Maintainer: Adriano Ferreira <ferreira@cpan.org> Date: 21 Dec 2007 Last Modified: 22 Dec 2007 Number: 14 Version: 3

Status: Draft

And that's time to take a look at another of the Perl 6 meta-operators: the reduction operator.

By surrounding with square brackets an (associative) infix operator, a new list operator is created.

[*] 1..10 # that's 1*2*...*10 = 10! [~] <m oo s e> # 'moose' - [~] is basically Perl 5 join [,] 'a'..'e' # <a b c d e> - [,] is a list builder

The derived list operator produces an operation which reduces a list into a single item by repeatedly applying the original operator. Thus,

[+] 1, 2, 3 is (1 + 2) + 3 [~] <a b c> is ('a' ~ 'b') ~ 'c' [**] 4, 3, 2 is 4 ** (3 ** 2)

where the last example emphasizes that the reduction operator associates the same way as the operator used.

The implementation of reduction operators brings some
interesting issues to the semantics of Perl 6 operators.
The obvious solution is to derive an operator like `'[+]'`

from `'+'`

by autogenerating code such as

proto prefix:<[+]> (*@args) { my $accum = =@args; for =@args { $accum += $_; } return $accum; }

But that's not the only alternative. Instead, the reduce
operator `[foo]`

can define the list operator and, at the
same time, the `foo`

infix operator. In this case,
some expressions could be rewritten by the optimizer from their original
form to another using the list operator.

# Original # Optimized $a foo $b [foo] $a, $b $a foo $b foo $c [foo] $a, $b, $c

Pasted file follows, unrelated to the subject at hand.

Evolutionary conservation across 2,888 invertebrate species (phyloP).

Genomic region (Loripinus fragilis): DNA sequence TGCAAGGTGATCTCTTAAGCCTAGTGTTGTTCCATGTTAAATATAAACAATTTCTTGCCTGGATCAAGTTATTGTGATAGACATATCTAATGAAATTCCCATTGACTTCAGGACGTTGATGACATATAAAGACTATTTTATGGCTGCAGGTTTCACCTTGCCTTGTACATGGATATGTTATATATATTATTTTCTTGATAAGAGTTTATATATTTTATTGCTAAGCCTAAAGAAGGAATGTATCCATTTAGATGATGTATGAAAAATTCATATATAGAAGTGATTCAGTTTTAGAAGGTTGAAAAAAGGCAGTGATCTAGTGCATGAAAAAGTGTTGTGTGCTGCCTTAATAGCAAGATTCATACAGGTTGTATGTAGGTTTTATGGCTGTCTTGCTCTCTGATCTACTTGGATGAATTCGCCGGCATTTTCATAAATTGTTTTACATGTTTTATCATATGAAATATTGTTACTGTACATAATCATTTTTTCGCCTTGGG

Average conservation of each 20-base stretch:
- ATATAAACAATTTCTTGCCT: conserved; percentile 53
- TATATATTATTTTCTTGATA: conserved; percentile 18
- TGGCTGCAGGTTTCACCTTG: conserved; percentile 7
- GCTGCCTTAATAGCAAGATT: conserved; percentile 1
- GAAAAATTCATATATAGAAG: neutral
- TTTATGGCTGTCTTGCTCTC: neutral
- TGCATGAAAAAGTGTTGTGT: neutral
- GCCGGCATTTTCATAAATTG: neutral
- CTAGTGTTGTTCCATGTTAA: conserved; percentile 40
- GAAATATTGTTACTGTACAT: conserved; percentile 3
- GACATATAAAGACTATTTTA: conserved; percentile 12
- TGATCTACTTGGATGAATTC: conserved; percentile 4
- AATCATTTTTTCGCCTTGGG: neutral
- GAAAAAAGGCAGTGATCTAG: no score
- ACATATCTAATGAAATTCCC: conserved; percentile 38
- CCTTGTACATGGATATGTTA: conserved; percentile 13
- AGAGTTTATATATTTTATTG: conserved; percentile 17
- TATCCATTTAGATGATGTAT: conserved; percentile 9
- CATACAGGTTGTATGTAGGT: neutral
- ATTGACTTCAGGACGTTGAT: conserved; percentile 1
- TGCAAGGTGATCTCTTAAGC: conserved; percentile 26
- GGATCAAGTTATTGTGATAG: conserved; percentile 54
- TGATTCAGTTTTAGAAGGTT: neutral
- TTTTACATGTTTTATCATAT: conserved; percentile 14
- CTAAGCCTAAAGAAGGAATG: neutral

Another case where the implementation of reduce operations bring extra knowledge to the interpretation of the original operator is defining the proper result of applying the reduction into an empty list. The result must be the identity property of the infix operator.

[*]() # 1 [+]() # 0 [~]() # '' [min]() # +Inf [X]() # []

The power of reduction operators will also allow to write an expression such as

[<] @a

to check that the elements of list `@a`

are ordered under `'<'`

.
And that example takes us to the definition of reduce operators
in the single-argument case. By default, if there is one
argument, the built-in reduce operators return that one argument
(which works for `'+'`

, `'*'`

, `'~'`

). But that's not good enough
for operators like `'<'`

(and other relational operators)
that don't return the same type as they take. That means

[+] 42 # 42 [*] -1 # -1 # but [==] 'a' # True [<] 1 # True # and [!=] 'a' # False [!eq] '' # False

Then comparison operators return a boolean for either 1 or
0 arguments. Negated operators return `Bool::False`

,
while all the rest return `Bool::True`

.

To get more glimpses on how Perl 6 will achieve all of this, you might like to read section "Reduction Operators" on Synopsis 03 .

$Revision: 113 $